The role of a grandparent has become increasingly important in modern family life. When a family dispute comes in the way of that relationship, do grandparents have any rights to protect access to their grandchildren?
Do grandparents have the right to see their grandchildren?
The current legal positioning England and Wales is that only people with parental responsibility, typically parents, step-parents or guardians, have an automatic right to contact with their children. Unless you have parental responsibility for your grandchild(ren), do not have an automatic right to see them.
If contact with your grandchildren is either at risk or is being denied, there are options to try to restore contact.
The first step should be to try to reach an agreement with the parent(s) refusing access. Depending on the circumstances of the case, this could take the form of informal negotiations between parties to attempt to agree terms of access. This approach offers considerable flexibility to meet the needs of parties, but is not always plausible particularly if relations between parties have deteriorated.
An alternative is to try mediation to identify and agree on a way forward that satisfies the needs of all parties. The mediator should be an independent, impartial third party to the dispute. The mediator should hold initial meetings with each of the parties separately to assess whether mediation is suitable to the case and for the individuals involved. If mediation is deemed suitable, the role of the mediator will be to assist those in the meeting to come to an agreement.
Should no agreement be arrived at through mediation, or where mediation is not appropriate or cannot happen because it is not agreed to by the parties, then you may seek the permission of the court to apply for a child arrangements order.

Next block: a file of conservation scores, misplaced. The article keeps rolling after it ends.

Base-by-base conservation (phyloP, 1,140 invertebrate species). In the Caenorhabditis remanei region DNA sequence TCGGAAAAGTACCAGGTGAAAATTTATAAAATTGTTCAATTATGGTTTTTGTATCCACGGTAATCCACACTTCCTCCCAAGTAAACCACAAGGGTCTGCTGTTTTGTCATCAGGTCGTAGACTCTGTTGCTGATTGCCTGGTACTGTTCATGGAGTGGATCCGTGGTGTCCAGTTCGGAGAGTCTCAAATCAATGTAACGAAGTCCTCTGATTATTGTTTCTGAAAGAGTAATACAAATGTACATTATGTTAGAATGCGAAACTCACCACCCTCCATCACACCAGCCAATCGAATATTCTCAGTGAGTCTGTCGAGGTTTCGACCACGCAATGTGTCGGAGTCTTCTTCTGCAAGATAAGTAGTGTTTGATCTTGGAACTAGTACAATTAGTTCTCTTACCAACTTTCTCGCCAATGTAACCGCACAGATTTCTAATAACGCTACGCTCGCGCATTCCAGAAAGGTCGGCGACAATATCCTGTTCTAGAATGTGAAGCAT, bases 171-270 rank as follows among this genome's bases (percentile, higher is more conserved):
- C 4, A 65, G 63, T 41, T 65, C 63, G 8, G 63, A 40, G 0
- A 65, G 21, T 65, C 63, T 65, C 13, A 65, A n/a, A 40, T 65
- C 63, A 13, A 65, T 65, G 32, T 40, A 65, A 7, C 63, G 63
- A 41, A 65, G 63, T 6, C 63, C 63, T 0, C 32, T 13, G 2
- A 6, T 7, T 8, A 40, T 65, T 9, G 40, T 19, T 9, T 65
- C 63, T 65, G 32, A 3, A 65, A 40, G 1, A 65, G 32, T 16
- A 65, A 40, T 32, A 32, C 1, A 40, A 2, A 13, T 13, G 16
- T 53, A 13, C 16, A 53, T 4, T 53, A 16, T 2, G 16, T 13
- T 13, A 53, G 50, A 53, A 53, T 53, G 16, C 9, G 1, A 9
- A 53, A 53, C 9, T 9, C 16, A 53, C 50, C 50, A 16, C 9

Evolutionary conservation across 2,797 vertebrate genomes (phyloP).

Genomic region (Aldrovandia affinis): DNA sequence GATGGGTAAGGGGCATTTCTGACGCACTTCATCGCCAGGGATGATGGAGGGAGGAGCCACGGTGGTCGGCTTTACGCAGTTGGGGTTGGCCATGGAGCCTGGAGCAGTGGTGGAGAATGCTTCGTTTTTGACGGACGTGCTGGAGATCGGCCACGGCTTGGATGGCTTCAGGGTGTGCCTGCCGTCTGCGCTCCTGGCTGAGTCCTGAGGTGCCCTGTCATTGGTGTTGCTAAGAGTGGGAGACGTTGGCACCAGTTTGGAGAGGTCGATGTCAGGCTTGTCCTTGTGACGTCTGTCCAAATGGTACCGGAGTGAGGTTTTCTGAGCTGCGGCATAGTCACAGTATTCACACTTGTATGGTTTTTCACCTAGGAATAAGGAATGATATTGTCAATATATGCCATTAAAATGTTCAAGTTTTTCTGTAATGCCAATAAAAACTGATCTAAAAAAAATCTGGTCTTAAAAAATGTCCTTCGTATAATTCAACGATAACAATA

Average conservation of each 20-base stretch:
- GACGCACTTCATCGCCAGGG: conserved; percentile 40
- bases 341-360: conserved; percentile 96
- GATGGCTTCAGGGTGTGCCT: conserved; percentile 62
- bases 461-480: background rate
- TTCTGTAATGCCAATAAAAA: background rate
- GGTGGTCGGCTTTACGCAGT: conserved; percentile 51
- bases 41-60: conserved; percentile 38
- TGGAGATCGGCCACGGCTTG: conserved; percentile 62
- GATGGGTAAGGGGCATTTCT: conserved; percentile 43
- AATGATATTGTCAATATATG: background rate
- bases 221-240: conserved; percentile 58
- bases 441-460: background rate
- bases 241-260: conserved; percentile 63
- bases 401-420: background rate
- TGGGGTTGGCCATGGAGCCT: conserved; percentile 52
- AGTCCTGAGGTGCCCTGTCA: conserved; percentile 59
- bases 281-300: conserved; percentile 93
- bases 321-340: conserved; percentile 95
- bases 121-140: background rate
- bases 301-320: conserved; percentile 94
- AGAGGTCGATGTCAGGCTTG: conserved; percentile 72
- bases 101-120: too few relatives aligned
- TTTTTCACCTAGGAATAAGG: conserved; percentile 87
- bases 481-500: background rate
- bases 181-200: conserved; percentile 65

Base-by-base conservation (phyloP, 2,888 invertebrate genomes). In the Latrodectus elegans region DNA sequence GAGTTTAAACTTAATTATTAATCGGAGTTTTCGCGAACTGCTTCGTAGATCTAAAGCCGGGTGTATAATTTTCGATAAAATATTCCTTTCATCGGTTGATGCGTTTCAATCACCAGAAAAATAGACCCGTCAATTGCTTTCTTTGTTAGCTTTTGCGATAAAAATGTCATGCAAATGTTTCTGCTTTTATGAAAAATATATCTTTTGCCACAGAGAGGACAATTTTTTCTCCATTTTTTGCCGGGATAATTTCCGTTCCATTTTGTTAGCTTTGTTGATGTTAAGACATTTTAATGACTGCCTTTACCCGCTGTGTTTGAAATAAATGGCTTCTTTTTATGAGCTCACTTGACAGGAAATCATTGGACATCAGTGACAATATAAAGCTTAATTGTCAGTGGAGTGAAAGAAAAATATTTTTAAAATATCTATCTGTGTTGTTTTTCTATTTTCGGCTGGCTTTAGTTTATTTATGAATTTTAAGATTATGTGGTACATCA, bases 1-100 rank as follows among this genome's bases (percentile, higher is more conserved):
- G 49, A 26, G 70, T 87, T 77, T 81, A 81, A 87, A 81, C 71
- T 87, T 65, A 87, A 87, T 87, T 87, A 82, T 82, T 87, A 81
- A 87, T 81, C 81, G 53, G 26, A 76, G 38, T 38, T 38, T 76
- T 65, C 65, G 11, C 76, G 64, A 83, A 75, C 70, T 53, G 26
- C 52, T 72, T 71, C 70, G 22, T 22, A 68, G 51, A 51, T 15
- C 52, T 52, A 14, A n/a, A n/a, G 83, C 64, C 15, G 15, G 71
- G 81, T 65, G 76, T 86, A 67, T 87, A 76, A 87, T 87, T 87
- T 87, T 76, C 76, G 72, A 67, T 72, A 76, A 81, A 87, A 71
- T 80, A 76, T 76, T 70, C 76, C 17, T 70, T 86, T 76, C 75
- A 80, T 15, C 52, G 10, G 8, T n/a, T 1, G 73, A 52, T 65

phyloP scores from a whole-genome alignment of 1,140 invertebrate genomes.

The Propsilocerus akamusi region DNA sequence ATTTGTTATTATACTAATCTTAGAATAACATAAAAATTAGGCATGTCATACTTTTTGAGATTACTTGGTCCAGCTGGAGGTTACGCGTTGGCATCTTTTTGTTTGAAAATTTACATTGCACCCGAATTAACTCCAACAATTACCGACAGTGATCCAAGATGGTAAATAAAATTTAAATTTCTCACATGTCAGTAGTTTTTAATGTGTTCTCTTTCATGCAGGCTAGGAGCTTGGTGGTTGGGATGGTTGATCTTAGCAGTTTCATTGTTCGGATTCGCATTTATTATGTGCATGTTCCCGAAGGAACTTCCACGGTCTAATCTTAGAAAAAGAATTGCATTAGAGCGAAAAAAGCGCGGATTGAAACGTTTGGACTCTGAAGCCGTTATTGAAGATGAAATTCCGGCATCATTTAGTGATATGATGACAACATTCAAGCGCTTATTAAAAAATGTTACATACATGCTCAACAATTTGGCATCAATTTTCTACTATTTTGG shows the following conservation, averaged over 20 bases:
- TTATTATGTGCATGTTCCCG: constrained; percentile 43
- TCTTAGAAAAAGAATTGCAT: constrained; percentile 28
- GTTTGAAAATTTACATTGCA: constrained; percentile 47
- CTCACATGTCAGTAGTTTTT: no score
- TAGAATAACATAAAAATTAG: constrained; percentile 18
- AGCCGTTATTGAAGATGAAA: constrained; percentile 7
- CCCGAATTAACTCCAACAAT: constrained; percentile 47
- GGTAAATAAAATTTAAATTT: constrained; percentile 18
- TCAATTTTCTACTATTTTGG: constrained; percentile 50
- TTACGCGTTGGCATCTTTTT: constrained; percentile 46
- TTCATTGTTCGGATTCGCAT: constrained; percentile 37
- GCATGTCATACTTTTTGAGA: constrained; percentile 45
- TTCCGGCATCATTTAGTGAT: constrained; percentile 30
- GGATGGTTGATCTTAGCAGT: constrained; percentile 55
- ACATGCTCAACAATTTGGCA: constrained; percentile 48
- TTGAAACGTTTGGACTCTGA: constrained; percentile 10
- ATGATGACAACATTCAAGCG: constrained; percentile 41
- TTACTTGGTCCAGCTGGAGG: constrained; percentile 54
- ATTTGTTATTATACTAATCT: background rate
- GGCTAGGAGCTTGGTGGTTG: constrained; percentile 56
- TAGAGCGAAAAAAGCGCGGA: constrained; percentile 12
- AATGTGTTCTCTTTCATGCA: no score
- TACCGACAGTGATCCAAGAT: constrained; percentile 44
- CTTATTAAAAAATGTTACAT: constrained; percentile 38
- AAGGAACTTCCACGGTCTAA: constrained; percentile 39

Can grandparents apply for access to their grandchildren through the courts?
If an agreement cannot be made independently, you may be able to go before the courts to apply for a Child Arrangement Order to reinstate access.
If you do not have parental rights over your grandchildren, you do not an automatic right to apply for a Child Arrangements Order. You must first seek the permission of the court.
To get permission, the court will prefer that you have attempted mediation for the purpose of settling the matter before taking legal action.
The court will base their decision on whether to grant you permission based on the child’s welfare and whether contact with you, as a grandparent, will have a positive effect on the child’s life.
The court will look at the circumstances of the case as a whole, including the relationship between you and your grandchildren, whether removal of contact will be detrimental to the children and the frequency of contact. The court generally recognises the relationship between grandparents and their grandchildren and it is only cases where abuse or violence is evidenced that Child Arrangement Orders by grandparents are refused.
How to apply for a Child Arrangements Order
Applying for a Child Arrangements Order requires specialist experience in building and presenting an effective case to the court. Professional legal advice can help navigate you through the process while ensuring you are representing your case most effectively.
To apply for permission to make the child arrangement order application, you will need to complete and a C100 form and C2 form, and submit to the local family court closest to where your grandchild lives.
A court fee is payable of £232.
You are asking the court to make two decisions. The first is whether they will grant you permission to apply for a child arrangement order, and secondly, whether they will put the child arrangement order in place.
Once a grandparent has been granted permission to apply and the court consider their application for a child arrangement order, a copy of the application will be sent to the Children and Family Court Advisory and Support Service (CAFCASS) for initial background checks with the social services and the police. CAFCASS may also speak to any parties involved, such as the grandparents or the parents.